Credit builder cards

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What are credit-builder cards?

They’re a type of credit card for people who want to either build up a credit history or improve their current credit rating.

Having a good credit score is important if you want access to financial products such as mortgages, loans and credit cards, especially those with the most attractive interest rates and rewards.

If your credit score has been damaged, or you don’t have a history of borrowing for credit reference agencies to consider, a credit builder card can help to demonstrate your reliability as a borrower, improving your credit score as a result.

Who are credit builder cards for?

These kind of cards are aimed at:

People with bad credit

If you have a history of missed payments or of running up debts in the past, your credit score will have taken a hit.

With a poor credit history, you might struggle to get accepted for a mainstream credit card. A credit-builder card is designed to be more accessible for people who’ve had financial problems in the past.

As long as you borrow responsibly and pay at least the minimum amount on time every month, using a credit-builder card can have a positive effect on your credit score.

People with no credit history

If you’ve never taken out any form of credit before - perhaps you’ve just turned eighteen, or maybe you’ve recently moved to the UK - it can be difficult to get accepted for any form of credit. With no credit history, lenders can’t judge whether or not you’re a safe bet to lend to.

Using a credit builder card sensibly, keeping up with repayments and staying within your limit, can work towards building up your credit score. This will in turn reassure lenders that you’re a trustworthy borrower, so you’re more likely to get accepted for good, competitive credit deals in the future.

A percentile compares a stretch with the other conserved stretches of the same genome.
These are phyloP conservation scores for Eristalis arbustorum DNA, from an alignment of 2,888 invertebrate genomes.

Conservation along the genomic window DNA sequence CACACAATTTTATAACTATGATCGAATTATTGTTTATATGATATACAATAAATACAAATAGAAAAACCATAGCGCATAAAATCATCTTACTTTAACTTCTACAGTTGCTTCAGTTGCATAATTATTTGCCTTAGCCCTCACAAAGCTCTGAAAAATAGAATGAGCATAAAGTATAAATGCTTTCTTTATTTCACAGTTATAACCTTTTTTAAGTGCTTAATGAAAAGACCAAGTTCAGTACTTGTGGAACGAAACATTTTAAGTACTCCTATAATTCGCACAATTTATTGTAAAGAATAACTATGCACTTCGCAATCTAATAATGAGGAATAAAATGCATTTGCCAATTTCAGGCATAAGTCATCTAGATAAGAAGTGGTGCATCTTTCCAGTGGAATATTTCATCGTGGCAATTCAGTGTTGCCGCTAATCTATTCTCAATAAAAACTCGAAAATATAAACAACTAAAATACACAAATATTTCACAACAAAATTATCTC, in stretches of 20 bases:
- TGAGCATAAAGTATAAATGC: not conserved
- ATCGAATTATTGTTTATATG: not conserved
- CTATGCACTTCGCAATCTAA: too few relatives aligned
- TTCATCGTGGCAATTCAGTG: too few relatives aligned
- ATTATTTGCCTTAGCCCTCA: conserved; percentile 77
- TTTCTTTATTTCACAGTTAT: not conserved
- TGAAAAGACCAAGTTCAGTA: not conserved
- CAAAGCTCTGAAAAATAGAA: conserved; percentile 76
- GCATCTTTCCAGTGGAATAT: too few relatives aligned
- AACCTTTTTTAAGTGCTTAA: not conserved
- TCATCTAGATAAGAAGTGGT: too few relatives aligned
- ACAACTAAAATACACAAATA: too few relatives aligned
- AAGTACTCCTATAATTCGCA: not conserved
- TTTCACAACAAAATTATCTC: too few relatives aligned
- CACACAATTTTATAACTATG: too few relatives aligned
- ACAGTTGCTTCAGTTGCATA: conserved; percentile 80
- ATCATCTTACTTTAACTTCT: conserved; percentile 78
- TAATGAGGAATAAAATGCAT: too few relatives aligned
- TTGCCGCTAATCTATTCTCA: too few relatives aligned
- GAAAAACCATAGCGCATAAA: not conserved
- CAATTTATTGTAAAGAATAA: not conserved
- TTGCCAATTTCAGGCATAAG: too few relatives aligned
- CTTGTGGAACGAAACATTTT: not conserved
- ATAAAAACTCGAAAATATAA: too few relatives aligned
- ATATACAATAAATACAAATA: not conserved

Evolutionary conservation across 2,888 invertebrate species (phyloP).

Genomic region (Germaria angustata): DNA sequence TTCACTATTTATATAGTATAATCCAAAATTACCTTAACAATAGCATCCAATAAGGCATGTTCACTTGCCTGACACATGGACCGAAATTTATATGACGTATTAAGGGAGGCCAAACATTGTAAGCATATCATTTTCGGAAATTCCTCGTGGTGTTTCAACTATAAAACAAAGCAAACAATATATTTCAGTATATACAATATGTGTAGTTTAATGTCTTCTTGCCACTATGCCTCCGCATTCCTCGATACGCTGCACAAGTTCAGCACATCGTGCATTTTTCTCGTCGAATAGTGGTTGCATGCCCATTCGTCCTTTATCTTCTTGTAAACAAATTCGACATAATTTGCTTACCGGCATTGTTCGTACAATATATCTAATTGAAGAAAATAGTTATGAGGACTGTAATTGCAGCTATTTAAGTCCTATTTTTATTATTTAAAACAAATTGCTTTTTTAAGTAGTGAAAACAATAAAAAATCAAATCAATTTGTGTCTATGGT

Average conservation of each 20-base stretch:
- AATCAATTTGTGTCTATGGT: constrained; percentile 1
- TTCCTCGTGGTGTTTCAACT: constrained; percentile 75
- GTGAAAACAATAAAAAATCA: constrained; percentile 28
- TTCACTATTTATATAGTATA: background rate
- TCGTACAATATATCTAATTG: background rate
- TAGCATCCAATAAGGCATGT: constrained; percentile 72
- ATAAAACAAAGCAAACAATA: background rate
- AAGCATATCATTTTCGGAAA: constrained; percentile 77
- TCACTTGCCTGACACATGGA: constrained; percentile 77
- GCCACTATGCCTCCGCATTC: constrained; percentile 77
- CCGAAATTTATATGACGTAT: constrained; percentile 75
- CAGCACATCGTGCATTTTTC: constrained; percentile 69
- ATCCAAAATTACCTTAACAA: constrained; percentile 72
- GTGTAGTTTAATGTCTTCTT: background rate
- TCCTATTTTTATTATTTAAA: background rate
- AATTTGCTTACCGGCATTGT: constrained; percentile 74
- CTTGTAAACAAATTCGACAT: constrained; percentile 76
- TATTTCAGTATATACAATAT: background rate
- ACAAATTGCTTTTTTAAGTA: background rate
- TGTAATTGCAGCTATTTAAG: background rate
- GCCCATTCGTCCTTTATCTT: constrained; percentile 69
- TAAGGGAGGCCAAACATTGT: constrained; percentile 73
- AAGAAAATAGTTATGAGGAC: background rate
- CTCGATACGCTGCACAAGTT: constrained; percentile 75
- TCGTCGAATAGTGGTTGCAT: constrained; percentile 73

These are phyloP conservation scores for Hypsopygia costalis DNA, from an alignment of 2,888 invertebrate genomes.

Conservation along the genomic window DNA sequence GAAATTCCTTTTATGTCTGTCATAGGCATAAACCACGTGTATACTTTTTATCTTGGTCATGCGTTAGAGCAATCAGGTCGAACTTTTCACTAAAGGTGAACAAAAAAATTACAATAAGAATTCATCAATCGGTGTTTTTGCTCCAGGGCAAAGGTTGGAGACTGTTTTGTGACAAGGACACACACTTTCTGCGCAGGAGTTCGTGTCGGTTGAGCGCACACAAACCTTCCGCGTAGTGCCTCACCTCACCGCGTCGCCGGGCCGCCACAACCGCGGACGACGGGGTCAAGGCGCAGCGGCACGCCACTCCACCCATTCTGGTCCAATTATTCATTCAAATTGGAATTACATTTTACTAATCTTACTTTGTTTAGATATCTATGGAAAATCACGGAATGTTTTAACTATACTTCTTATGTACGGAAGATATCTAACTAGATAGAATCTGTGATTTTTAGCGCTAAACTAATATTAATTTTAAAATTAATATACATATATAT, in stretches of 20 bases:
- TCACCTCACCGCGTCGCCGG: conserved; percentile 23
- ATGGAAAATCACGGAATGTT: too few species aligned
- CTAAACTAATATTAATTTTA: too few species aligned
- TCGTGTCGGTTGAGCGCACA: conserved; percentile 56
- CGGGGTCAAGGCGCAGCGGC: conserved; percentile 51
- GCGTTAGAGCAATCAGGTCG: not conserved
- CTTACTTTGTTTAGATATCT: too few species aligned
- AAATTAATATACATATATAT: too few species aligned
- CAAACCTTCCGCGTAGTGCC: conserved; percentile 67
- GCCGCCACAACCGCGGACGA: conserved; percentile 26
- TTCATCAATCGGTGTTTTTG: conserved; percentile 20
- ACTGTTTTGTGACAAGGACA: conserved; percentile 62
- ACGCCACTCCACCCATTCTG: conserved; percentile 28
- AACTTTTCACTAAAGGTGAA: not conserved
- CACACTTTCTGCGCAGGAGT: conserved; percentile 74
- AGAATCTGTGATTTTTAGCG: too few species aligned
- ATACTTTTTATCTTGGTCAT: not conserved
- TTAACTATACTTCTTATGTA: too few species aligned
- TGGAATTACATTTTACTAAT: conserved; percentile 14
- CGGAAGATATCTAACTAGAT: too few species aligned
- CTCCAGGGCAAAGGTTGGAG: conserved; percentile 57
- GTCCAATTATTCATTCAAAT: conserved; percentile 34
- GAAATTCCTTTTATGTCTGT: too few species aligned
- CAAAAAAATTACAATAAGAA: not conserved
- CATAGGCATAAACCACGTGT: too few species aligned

How do credit builder cards work and improve your credit record?

These cards typically offer a lower credit limit - and higher interest rate - than cards that are available to people with healthier credit scores.

  • If you spend small amounts on the card and pay off what you owe every month, it shows lenders you can manage debt responsibly and reliably pay back money you borrow. This goes towards building up your credit score, typically within around six months of use.
  • Try to avoid using all of the credit available to you each month. Maxing the card out to its limit can affect your credit utilisation ratio, which impacts your credit score. In fact, it’s a good idea to keep spending to below 50% of your credit limit (and ideally no more than 25%). Aim to see the card as a way of improving your credit score rather than as a way to borrow money.
  • Pay your balance in full every month to avoid expensive interest. If you can’t pay off the full balance, then at least make the minimum repayment. Any missed payments can have a negative impact on your credit score and leave your credit rating worse than before.

Advantages of credit builder cards

  • Less strict eligibility criteria means people with a low credit score are more likely to be approved.
  • They’re designed to encourage sensible borrowing practices and give you the opportunity to show good credit behaviour, which can improve your credit rating.